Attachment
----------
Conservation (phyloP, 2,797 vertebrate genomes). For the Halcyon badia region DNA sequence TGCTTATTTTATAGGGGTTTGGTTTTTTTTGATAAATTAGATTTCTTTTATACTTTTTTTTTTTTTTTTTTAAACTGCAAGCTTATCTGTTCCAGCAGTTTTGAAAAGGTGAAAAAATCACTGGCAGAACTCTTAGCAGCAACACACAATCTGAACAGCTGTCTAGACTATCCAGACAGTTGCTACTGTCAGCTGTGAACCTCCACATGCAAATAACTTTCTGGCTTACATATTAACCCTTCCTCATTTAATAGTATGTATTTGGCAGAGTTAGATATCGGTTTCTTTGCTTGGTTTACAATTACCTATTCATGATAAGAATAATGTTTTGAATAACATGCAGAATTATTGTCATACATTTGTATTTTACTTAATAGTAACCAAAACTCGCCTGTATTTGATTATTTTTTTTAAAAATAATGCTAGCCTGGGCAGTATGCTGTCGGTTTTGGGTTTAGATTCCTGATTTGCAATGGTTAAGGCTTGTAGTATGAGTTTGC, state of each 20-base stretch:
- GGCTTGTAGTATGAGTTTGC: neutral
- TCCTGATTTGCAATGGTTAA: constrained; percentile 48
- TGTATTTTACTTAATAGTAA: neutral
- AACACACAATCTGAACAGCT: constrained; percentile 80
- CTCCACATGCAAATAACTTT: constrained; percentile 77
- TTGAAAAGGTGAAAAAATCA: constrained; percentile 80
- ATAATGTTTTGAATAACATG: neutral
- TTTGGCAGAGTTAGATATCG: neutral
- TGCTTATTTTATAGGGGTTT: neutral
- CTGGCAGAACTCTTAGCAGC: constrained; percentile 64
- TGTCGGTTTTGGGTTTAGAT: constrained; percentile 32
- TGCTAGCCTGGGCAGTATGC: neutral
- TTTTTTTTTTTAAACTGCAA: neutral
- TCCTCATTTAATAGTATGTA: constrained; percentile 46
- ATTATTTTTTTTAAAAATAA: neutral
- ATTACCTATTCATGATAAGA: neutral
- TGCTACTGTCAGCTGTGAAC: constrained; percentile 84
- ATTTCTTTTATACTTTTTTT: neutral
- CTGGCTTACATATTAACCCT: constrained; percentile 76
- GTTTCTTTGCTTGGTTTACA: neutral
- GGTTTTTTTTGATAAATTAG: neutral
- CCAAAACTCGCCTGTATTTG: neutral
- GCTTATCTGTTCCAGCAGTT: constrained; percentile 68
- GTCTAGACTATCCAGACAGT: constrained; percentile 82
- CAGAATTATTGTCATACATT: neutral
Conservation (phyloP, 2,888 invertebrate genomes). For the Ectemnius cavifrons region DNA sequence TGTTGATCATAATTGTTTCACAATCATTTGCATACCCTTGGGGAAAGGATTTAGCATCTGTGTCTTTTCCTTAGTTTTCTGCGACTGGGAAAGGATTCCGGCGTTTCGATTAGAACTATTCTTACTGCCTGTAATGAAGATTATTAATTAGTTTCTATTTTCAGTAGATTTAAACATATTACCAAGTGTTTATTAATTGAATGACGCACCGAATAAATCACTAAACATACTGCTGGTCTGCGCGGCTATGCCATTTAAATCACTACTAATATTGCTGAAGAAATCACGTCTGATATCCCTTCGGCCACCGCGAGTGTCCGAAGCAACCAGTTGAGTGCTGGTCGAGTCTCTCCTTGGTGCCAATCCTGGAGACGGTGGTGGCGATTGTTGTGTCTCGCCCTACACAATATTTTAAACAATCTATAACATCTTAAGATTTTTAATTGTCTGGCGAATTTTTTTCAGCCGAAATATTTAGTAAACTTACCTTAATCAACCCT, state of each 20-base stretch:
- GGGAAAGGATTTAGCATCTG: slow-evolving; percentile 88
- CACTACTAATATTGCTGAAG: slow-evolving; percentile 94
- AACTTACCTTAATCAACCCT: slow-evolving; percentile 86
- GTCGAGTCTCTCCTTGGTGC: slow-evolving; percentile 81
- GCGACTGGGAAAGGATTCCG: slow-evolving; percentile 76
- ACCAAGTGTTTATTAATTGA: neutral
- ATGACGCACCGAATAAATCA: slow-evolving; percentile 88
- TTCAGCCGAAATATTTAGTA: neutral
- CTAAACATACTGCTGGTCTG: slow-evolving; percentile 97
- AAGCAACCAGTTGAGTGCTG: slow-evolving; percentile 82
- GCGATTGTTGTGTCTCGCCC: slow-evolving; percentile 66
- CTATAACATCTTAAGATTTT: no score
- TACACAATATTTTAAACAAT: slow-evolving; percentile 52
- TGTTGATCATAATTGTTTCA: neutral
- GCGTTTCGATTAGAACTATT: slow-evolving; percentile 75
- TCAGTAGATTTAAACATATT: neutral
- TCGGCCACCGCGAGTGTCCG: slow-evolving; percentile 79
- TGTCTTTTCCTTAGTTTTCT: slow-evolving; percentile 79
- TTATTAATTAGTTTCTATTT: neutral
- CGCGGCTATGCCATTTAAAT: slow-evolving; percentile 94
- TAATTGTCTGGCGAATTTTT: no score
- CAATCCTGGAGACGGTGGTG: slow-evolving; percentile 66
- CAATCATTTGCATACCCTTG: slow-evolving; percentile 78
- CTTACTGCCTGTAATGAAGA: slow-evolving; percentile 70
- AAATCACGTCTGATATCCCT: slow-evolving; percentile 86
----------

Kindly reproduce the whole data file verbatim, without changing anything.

Conservation (phyloP, 2,797 vertebrate genomes). For the Halcyon badia region DNA sequence TGCTTATTTTATAGGGGTTTGGTTTTTTTTGATAAATTAGATTTCTTTTATACTTTTTTTTTTTTTTTTTTAAACTGCAAGCTTATCTGTTCCAGCAGTTTTGAAAAGGTGAAAAAATCACTGGCAGAACTCTTAGCAGCAACACACAATCTGAACAGCTGTCTAGACTATCCAGACAGTTGCTACTGTCAGCTGTGAACCTCCACATGCAAATAACTTTCTGGCTTACATATTAACCCTTCCTCATTTAATAGTATGTATTTGGCAGAGTTAGATATCGGTTTCTTTGCTTGGTTTACAATTACCTATTCATGATAAGAATAATGTTTTGAATAACATGCAGAATTATTGTCATACATTTGTATTTTACTTAATAGTAACCAAAACTCGCCTGTATTTGATTATTTTTTTTAAAAATAATGCTAGCCTGGGCAGTATGCTGTCGGTTTTGGGTTTAGATTCCTGATTTGCAATGGTTAAGGCTTGTAGTATGAGTTTGC, state of each 20-base stretch:
- GGCTTGTAGTATGAGTTTGC: neutral
- TCCTGATTTGCAATGGTTAA: constrained; percentile 48
- TGTATTTTACTTAATAGTAA: neutral
- AACACACAATCTGAACAGCT: constrained; percentile 80
- CTCCACATGCAAATAACTTT: constrained; percentile 77
- TTGAAAAGGTGAAAAAATCA: constrained; percentile 80
- ATAATGTTTTGAATAACATG: neutral
- TTTGGCAGAGTTAGATATCG: neutral
- TGCTTATTTTATAGGGGTTT: neutral
- CTGGCAGAACTCTTAGCAGC: constrained; percentile 64
- TGTCGGTTTTGGGTTTAGAT: constrained; percentile 32
- TGCTAGCCTGGGCAGTATGC: neutral
- TTTTTTTTTTTAAACTGCAA: neutral
- TCCTCATTTAATAGTATGTA: constrained; percentile 46
- ATTATTTTTTTTAAAAATAA: neutral
- ATTACCTATTCATGATAAGA: neutral
- TGCTACTGTCAGCTGTGAAC: constrained; percentile 84
- ATTTCTTTTATACTTTTTTT: neutral
- CTGGCTTACATATTAACCCT: constrained; percentile 76
- GTTTCTTTGCTTGGTTTACA: neutral
- GGTTTTTTTTGATAAATTAG: neutral
- CCAAAACTCGCCTGTATTTG: neutral
- GCTTATCTGTTCCAGCAGTT: constrained; percentile 68
- GTCTAGACTATCCAGACAGT: constrained; percentile 82
- CAGAATTATTGTCATACATT: neutral
Conservation (phyloP, 2,888 invertebrate genomes). For the Ectemnius cavifrons region DNA sequence TGTTGATCATAATTGTTTCACAATCATTTGCATACCCTTGGGGAAAGGATTTAGCATCTGTGTCTTTTCCTTAGTTTTCTGCGACTGGGAAAGGATTCCGGCGTTTCGATTAGAACTATTCTTACTGCCTGTAATGAAGATTATTAATTAGTTTCTATTTTCAGTAGATTTAAACATATTACCAAGTGTTTATTAATTGAATGACGCACCGAATAAATCACTAAACATACTGCTGGTCTGCGCGGCTATGCCATTTAAATCACTACTAATATTGCTGAAGAAATCACGTCTGATATCCCTTCGGCCACCGCGAGTGTCCGAAGCAACCAGTTGAGTGCTGGTCGAGTCTCTCCTTGGTGCCAATCCTGGAGACGGTGGTGGCGATTGTTGTGTCTCGCCCTACACAATATTTTAAACAATCTATAACATCTTAAGATTTTTAATTGTCTGGCGAATTTTTTTCAGCCGAAATATTTAGTAAACTTACCTTAATCAACCCT, state of each 20-base stretch:
- GGGAAAGGATTTAGCATCTG: slow-evolving; percentile 88
- CACTACTAATATTGCTGAAG: slow-evolving; percentile 94
- AACTTACCTTAATCAACCCT: slow-evolving; percentile 86
- GTCGAGTCTCTCCTTGGTGC: slow-evolving; percentile 81
- GCGACTGGGAAAGGATTCCG: slow-evolving; percentile 76
- ACCAAGTGTTTATTAATTGA: neutral
- ATGACGCACCGAATAAATCA: slow-evolving; percentile 88
- TTCAGCCGAAATATTTAGTA: neutral
- CTAAACATACTGCTGGTCTG: slow-evolving; percentile 97
- AAGCAACCAGTTGAGTGCTG: slow-evolving; percentile 82
- GCGATTGTTGTGTCTCGCCC: slow-evolving; percentile 66
- CTATAACATCTTAAGATTTT: no score
- TACACAATATTTTAAACAAT: slow-evolving; percentile 52
- TGTTGATCATAATTGTTTCA: neutral
- GCGTTTCGATTAGAACTATT: slow-evolving; percentile 75
- TCAGTAGATTTAAACATATT: neutral
- TCGGCCACCGCGAGTGTCCG: slow-evolving; percentile 79
- TGTCTTTTCCTTAGTTTTCT: slow-evolving; percentile 79
- TTATTAATTAGTTTCTATTT: neutral
- CGCGGCTATGCCATTTAAAT: slow-evolving; percentile 94
- TAATTGTCTGGCGAATTTTT: no score
- CAATCCTGGAGACGGTGGTG: slow-evolving; percentile 66
- CAATCATTTGCATACCCTTG: slow-evolving; percentile 78
- CTTACTGCCTGTAATGAAGA: slow-evolving; percentile 70
- AAATCACGTCTGATATCCCT: slow-evolving; percentile 86